[This is an expanded version of a capsule review of The Moonday Letters, which appeared last week in The Guardian] Every now and then you have the pleasure of stumbling on a book that just blows your socks off. Finnish author Itäranta has had her share of plaudits—her first novel, The Memory of Water , was a Clarke nominee, an honor that I very much hope The Moonday Letters will share—but I'd managed to miss her previous work, and picked up her latest in the hopes of jumping on the bandwagon. What I found was excellent beyond any of my expectations. You can feel the influence of several recent works by Kim Stanley Robinson (an author who, for all that he's regularly acknowledged as a major figure in the field, doesn't have a lot of direct successors). But there is also a flavor and an emphasis that are entirely original, combining to create one of the most exciting works of science fiction I've read this year. Lumi is a healer in the 22nd century, traveling across the

Reviews of Recent Science Fiction and Fantasy at The Guardian

I was invited to cover for the Guardian 's regular SFF columnist, Lisa Tuttle, this month, and my reviews are up today. I was a bit nervous about the experience—five books is a big commitment of time and energy, and readers of this blog know that I'm not accustomed to summing up my thoughts on anything in 200 words or less. But I ended up having a lot of fun, mainly because the books discussed were a varied bunch, several of which weren't even on my radar before the column's editor, Justine Jordan, suggested them. The column discusses The Book Eaters by Sunyi Dean, a twist on the vampire story that has more than a little of The Handmaid's Tale in its DNA. The Pallbearers Club by Paul Tremblay, a horror author whom I've been hearing good things about for years, so it was great to have an opportunity to sample his stuff. Extinction by Bradley Somer, part of the rising tide of climate fiction we've been seeing in recent years, but with a very interesting

Recent Reading: True Believer: The Rise and Fall of Stan Lee by Abraham Riesman

I wouldn't normally have picked up this biography. For one thing, I read hardly any nonfiction, and for another, I don't actually have that much interest in Stan Lee. For as much as I've written and thought about the MCU, my interest in most of its characters and stories started with the movies. And for all that I found Lee's cameos in those movies, and his red carpet appearances, charming, I also couldn't help but feel suspicious towards the displays of reverence towards him. Did this guy actually make an important contribution to 20th century culture, I wondered, or was he just the last man standing when something he was connected to started making a ton of money? The fact that True Believer is Hugo-nominated, and that Riesman and I are twitter friends, is what spurred me to pick up the book. Which was fortunate, because this biography not only goes a long way towards answering my question, the portrait it paints of Lee is absolutely fascinating. He comes off as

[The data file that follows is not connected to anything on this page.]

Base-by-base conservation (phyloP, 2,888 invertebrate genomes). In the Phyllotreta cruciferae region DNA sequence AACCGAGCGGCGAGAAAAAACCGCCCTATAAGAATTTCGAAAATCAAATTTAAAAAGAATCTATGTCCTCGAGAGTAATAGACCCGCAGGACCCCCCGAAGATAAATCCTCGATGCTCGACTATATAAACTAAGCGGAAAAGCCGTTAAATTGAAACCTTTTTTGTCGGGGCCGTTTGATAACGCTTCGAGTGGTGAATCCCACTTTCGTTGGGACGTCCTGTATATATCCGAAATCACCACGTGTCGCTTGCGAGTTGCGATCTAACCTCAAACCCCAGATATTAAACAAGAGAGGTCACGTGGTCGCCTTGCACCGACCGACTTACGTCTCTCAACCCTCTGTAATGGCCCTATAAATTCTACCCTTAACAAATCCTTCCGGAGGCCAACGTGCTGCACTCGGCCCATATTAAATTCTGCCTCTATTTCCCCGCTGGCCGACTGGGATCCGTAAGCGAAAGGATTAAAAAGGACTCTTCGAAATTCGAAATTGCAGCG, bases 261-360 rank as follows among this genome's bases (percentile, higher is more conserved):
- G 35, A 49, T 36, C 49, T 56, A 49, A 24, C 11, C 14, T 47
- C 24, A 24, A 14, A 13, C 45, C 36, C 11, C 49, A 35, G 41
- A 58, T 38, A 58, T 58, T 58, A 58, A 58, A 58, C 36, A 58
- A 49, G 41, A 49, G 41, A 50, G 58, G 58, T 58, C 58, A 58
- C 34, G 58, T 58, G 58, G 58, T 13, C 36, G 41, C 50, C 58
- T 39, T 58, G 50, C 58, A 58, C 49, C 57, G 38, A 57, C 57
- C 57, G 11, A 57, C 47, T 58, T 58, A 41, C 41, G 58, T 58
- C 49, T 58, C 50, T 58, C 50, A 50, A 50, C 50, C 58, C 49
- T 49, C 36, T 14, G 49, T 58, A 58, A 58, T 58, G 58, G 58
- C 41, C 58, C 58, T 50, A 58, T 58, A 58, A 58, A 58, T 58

Four Comments on Netflix's Persuasion

Last week I wrote about the dubious pleasure of reading or watching something so hilariously terrible, you have to tell everyone about it. Most bad things aren't like that, though. Usually, when a book or movie or TV show are bad, they're bad in a boring, depressing way that makes you sad for all the energy expended on them. Such is the case with Netflix's film adaptation of Jane Austen's Persuasion , directed by Carrie Cracknell and with a screenplay by Ron Bass and Alice Victoria Winslow. When the trailer for the film dropped last month, full of pratfalls and fourth-wall-breaking asides to the camera, Austen fans reared back in dismay. Why take Austen's saddest, most mature novel and reimagine it as a Fleabag -esque comedy in which the heroine muses, of the man who got away, "we're worse than exes; we're friends"? The film itself, however, is hardly worthy of all that outrage. It's bad, but doesn't even have the decency to be interestin